I am a 48 year old male who was diagnosed with Sarcodosis 15 years ago and at the time I was put on both inhalant and oral steriods for about 6 months. I never had any symptoms and the doctor said after looking at xrays 1 year later said the Sarcoidosis was in remission. Last week while undergoing a CT Scan in ER for Diverticulitis a approxiamately 1 1/2" Nodule was seen on the lower lobe of my left lung. In discussing this with my current Physician he stated that he had never heard of Sarcoidosis re-occuring in a patient and ordered a full CT Scan to be done on my lungs. That was done no Tuesday and I am waiting for results. According to this physician Xrays over last 5 years have been "Clear". Can this be sarcoidosis? Is it likely not? He stated they might want to do needle biopsy depending on CT Scan, is that the logical next step? I had a Biopsy of Lymph node to disagnose original Sarcoid not needle biopsy. I am very worried about this as I was a 1 pack smoker for about 15 years quitting 6 years ago. Thanks for your input.
Recurrence of previously inactive sarcoidosis is quite uncommon, but can occur. This nodule could be sarcoidosis, but it is unlikely. That cannot be the assumption. Many such nodules prove to be benign, many of which are called granulomas. The description of previously normal x-rays indicates that this is a new nodule and your physician's recommendation of a biopsy is appropriate, including a needle biopsy, especially if the nodule is peripheral.
The CT scan may resolve the issue if it strongly suggests a typically benign or malignant lesion. If not you might ask your doctor about the value of an MRI. There are reports that the combination of CT and MRI is more often diagnostic than either one alone.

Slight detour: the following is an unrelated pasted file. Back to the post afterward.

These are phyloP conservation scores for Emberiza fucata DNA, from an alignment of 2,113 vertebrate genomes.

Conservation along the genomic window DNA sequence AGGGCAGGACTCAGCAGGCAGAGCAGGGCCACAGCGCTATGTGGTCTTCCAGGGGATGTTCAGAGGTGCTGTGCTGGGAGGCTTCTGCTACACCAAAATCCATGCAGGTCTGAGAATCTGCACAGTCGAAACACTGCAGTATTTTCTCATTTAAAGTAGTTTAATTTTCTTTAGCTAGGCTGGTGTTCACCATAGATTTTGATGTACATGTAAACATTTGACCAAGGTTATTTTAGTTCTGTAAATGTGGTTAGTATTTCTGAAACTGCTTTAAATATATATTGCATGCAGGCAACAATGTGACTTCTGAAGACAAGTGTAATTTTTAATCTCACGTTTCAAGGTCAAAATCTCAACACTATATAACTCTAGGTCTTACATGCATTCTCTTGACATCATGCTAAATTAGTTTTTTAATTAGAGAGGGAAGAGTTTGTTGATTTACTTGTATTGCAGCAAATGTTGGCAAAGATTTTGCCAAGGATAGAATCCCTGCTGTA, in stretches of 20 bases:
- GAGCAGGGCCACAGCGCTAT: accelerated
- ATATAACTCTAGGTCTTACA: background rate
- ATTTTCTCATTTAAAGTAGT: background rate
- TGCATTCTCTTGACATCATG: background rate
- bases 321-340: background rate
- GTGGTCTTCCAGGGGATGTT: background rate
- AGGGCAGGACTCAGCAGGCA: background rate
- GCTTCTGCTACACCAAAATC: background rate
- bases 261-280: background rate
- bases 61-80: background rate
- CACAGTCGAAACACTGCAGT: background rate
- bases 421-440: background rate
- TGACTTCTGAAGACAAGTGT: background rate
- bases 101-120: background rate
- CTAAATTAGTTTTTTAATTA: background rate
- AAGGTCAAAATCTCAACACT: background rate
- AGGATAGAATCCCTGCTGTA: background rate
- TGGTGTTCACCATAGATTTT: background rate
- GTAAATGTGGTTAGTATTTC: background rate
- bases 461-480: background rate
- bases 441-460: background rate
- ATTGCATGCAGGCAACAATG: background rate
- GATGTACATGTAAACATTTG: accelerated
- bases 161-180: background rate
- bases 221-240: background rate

For the past year I have been having chronic lung inflammation. At first they thought it was pnuemonia (pneumonia), however, further testing PFT, VATS, Open Lung, and 2 bronchoscopes prove it is Sarcoidosis and Atypical Mycobacteria Non Tubercolosis.
Next week I am to have a Gallium Scan and possibly another broncho-lavage wash to see if they can capture more of the organism. It seems it is very rare for me to have the later portion of the disease because I am a 46 year old black female. Infectious Disease doctor told me this is something that normally affects 2 in 100,000 people. Mainly middle aged, thin, white females or HIV+ people of which I am none.
I am told there is no cure for Atypical Mycobacteria but it is treatable. Only thing, I am allergic to the drugs used for treatment and thus my life expectancy may be cut short.
Are their drugs on the market besides Biaxin that treat this organism? On top of all that I am also an asthmatic.
Copyright 1994-2016 MedHelp International. All rights reserved.
MedHelp is a division of Aptus Health.
This site complies with the HONcode standard for trustworthy health information.
The Content on this Site is presented in a summary fashion, and is intended to be used for educational and entertainment purposes only. It is not intended to be and should not be interpreted as medical advice or a diagnosis of any health or fitness problem, condition or disease; or a recommendation for a specific test, doctor, care provider, procedure, treatment plan, product, or course of action. Med Help International, Inc. is not a medical or healthcare provider and your use of this Site does not create a doctor / patient relationship. We disclaim all responsibility for the professional qualifications and licensing of, and services provided by, any physician or other health providers posting on or otherwise referred to on this Site and/or any Third Party Site. Never disregard the medical advice of your physician or health professional, or delay in seeking such advice, because of something you read on this Site. We offer this Site AS IS and without any warranties. By using this Site you agree to the following Terms and Conditions. If you think you may have a medical emergency, call your physician or 911 immediately.